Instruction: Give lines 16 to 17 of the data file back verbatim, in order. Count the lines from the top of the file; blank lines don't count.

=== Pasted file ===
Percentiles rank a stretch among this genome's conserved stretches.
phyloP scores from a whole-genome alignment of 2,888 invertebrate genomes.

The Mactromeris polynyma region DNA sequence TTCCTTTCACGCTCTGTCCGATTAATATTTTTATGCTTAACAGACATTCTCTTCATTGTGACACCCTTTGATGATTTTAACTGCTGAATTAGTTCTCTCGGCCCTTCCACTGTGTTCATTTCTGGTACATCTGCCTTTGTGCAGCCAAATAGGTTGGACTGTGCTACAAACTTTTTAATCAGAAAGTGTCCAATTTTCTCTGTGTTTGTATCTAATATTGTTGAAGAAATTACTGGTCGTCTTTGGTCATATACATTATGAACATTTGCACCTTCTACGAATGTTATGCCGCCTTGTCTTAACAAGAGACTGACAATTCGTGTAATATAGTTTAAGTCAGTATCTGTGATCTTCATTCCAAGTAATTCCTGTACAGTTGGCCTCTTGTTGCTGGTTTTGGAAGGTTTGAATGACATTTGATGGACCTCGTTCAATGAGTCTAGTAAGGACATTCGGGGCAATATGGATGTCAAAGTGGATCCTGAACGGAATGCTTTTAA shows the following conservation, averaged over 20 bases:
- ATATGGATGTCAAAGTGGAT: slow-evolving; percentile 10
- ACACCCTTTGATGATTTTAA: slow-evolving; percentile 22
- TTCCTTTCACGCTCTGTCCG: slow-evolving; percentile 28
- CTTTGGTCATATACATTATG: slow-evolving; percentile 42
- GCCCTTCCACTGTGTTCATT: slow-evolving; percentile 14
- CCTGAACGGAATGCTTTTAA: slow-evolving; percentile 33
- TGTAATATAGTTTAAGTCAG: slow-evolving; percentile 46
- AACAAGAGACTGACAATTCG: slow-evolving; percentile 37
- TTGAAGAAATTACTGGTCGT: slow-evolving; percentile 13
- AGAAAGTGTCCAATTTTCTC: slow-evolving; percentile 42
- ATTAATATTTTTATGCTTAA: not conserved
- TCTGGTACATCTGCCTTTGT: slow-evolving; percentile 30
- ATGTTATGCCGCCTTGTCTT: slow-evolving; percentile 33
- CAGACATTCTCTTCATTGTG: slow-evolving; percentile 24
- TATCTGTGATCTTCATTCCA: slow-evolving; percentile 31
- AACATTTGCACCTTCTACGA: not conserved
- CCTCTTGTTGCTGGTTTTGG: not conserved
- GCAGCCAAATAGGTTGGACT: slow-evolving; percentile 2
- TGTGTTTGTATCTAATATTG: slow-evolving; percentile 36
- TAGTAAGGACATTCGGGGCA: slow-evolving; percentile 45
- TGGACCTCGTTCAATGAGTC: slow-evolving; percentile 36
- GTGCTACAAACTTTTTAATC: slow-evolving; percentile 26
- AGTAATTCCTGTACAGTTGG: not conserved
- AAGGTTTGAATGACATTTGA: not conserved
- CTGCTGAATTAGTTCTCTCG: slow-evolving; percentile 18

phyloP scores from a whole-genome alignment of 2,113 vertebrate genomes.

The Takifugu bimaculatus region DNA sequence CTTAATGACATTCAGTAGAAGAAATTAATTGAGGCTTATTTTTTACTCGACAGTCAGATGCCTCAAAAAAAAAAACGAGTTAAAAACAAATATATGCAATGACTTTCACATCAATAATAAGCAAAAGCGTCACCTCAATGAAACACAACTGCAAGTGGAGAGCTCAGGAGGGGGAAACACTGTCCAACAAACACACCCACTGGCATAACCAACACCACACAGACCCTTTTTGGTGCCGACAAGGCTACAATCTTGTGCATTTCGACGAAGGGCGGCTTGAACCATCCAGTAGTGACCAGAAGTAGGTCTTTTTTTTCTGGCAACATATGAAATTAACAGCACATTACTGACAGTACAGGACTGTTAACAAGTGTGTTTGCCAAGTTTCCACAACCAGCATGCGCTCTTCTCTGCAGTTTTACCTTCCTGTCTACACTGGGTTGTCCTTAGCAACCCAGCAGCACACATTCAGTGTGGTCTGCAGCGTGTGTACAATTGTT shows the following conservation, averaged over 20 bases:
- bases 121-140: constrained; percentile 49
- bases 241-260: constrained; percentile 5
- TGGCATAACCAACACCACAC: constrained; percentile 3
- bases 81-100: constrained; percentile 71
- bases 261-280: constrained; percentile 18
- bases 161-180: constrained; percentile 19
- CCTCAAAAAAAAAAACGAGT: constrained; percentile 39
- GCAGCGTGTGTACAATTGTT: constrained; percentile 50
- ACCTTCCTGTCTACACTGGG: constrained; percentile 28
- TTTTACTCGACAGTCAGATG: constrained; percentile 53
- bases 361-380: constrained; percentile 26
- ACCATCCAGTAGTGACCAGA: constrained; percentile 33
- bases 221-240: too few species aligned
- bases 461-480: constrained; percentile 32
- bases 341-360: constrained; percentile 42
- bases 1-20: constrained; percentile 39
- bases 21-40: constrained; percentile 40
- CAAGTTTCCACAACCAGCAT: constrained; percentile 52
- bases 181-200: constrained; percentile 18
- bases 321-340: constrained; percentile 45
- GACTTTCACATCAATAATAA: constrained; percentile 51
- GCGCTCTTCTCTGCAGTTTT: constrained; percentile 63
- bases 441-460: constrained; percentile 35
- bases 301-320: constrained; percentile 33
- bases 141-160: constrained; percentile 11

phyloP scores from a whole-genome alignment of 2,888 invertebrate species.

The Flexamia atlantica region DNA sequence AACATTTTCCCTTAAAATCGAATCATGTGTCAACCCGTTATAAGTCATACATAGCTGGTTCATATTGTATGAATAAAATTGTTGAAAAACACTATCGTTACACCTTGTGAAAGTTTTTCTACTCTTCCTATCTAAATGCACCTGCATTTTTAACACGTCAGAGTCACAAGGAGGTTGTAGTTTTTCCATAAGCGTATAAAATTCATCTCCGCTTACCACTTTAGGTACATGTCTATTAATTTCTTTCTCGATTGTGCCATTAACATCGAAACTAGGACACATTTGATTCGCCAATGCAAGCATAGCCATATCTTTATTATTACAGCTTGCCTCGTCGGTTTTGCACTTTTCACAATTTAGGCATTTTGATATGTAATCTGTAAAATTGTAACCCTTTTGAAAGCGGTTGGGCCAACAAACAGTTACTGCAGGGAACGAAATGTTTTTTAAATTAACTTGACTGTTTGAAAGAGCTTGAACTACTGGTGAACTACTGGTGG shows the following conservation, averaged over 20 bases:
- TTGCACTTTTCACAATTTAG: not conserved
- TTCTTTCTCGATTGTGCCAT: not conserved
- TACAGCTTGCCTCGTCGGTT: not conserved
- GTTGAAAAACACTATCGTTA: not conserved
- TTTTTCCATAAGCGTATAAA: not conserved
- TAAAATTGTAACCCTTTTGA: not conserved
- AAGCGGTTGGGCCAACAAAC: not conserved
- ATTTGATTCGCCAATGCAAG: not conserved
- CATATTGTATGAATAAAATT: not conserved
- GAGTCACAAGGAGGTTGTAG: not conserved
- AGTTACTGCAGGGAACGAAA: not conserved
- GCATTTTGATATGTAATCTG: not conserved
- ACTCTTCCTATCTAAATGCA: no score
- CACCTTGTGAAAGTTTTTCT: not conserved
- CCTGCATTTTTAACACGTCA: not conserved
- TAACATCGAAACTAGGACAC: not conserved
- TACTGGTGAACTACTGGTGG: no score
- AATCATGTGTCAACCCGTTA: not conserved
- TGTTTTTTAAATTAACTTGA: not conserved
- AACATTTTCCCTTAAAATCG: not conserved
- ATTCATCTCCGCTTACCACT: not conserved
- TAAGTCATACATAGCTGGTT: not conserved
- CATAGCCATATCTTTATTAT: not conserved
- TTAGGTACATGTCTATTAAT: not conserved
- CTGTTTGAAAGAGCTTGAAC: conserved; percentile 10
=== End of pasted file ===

- ATGTTATGCCGCCTTGTCTT: slow-evolving; percentile 33
- CAGACATTCTCTTCATTGTG: slow-evolving; percentile 24